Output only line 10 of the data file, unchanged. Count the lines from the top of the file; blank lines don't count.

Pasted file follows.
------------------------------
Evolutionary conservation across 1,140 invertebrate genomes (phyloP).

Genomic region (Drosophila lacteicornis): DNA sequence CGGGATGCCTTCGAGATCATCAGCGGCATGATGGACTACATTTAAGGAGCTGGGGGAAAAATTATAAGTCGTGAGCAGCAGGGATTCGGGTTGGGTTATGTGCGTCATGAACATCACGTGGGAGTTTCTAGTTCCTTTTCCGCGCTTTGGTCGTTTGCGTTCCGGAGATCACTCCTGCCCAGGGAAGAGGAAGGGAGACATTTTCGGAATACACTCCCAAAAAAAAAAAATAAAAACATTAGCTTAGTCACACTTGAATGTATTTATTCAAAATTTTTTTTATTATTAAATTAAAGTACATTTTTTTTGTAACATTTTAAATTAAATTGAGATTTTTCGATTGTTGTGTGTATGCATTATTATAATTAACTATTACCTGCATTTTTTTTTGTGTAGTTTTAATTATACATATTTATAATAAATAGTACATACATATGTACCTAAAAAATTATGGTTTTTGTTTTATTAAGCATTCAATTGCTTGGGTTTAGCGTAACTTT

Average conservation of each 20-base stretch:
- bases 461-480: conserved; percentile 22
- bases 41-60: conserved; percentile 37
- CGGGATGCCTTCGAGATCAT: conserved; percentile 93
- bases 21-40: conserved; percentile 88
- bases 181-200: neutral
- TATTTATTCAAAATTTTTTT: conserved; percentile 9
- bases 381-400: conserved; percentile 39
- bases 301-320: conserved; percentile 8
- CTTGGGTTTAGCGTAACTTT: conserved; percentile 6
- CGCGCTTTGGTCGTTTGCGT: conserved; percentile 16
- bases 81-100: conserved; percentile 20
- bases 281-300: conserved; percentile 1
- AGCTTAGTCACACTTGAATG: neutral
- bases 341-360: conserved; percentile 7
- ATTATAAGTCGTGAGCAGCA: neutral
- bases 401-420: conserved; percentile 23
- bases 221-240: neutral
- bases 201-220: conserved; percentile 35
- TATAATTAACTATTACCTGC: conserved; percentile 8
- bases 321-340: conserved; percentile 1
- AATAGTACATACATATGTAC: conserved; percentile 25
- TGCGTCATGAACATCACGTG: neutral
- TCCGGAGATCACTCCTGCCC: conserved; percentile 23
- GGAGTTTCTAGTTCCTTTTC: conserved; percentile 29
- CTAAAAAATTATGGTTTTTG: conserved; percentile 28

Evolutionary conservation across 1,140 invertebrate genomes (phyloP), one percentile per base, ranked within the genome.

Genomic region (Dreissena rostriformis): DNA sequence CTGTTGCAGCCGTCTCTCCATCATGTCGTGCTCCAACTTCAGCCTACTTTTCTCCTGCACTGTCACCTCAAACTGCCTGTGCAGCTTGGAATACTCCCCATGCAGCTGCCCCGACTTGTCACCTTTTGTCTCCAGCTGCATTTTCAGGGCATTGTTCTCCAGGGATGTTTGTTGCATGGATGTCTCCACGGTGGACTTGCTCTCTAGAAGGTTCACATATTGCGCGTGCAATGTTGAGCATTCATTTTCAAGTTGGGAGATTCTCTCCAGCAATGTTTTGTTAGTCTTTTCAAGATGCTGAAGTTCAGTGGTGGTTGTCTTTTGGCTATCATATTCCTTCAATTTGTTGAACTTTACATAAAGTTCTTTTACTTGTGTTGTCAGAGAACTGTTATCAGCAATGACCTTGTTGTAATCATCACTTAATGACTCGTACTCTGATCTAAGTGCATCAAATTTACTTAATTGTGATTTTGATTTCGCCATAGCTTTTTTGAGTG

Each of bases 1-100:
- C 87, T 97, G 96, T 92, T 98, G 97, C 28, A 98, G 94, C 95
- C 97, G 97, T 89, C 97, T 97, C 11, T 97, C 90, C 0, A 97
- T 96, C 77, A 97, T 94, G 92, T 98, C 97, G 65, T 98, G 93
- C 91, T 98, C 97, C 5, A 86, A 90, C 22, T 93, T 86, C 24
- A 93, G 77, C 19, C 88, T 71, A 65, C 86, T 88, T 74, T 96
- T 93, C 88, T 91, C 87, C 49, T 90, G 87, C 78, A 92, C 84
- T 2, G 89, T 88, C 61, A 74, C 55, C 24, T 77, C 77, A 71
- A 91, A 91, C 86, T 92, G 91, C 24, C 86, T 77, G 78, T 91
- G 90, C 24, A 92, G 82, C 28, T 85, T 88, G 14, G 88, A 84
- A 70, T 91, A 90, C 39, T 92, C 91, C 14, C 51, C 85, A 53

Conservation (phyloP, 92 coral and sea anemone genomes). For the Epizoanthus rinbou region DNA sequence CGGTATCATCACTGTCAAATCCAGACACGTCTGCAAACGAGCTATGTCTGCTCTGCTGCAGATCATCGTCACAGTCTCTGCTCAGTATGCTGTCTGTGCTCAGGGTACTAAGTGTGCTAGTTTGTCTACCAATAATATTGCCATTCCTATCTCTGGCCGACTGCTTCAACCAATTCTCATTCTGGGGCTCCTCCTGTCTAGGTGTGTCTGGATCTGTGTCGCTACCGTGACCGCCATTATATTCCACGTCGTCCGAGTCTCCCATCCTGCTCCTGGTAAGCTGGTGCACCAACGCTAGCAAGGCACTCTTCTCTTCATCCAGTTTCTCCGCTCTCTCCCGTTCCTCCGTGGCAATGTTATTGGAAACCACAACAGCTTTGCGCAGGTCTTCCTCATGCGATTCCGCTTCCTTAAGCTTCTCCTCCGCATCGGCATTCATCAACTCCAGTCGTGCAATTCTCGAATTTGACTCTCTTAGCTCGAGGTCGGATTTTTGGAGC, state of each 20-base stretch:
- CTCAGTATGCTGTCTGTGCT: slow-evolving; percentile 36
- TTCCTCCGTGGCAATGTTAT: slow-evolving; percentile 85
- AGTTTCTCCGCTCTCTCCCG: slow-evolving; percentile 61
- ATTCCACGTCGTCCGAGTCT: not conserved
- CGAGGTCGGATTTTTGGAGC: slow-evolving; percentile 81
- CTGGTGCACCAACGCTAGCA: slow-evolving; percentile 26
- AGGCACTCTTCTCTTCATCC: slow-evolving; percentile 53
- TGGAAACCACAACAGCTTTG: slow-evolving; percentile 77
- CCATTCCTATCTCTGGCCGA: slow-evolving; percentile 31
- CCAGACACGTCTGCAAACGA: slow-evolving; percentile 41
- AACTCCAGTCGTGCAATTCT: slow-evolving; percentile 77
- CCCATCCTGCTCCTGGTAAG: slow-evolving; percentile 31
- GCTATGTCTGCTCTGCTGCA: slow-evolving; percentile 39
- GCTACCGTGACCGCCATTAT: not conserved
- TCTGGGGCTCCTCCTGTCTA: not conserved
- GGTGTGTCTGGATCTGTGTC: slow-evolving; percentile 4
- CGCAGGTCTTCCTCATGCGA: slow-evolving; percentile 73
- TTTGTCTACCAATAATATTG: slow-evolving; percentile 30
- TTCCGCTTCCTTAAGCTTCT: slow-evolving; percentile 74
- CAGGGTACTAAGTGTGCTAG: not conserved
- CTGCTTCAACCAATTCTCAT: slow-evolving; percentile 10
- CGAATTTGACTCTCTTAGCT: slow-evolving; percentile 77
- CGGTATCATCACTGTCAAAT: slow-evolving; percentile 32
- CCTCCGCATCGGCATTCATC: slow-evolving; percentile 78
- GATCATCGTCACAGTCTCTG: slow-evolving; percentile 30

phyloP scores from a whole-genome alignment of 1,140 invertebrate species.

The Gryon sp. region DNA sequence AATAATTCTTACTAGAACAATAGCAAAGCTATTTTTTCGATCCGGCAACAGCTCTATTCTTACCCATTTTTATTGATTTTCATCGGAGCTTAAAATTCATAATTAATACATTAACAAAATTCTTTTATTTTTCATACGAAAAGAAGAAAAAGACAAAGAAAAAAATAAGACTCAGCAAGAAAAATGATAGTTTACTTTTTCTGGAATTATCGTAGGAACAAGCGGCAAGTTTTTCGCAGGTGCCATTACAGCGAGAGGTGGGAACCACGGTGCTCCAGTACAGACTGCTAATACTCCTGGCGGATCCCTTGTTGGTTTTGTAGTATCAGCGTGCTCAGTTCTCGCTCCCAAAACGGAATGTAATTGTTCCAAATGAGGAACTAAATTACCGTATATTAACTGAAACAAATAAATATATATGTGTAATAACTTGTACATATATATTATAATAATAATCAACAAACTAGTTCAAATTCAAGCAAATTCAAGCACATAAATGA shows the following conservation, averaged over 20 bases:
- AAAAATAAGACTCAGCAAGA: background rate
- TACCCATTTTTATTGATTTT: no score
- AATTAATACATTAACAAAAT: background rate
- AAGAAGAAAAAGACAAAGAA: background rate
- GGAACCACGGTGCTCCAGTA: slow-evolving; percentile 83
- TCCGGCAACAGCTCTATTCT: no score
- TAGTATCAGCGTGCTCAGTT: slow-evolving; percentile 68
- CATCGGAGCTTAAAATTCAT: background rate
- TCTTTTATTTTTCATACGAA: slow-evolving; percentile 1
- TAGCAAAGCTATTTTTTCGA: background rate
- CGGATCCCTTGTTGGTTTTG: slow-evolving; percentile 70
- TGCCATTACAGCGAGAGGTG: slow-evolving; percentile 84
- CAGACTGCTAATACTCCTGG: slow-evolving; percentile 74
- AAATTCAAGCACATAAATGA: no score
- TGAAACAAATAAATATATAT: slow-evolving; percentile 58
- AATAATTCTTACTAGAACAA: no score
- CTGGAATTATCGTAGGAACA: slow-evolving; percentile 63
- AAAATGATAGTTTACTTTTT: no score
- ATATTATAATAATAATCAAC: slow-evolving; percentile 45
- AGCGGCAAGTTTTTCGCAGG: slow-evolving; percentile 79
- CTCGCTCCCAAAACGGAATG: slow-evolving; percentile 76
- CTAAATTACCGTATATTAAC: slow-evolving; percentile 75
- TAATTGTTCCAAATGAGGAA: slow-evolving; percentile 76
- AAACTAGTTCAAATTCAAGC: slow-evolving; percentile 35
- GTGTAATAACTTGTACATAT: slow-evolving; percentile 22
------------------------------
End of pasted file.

- bases 381-400: conserved; percentile 39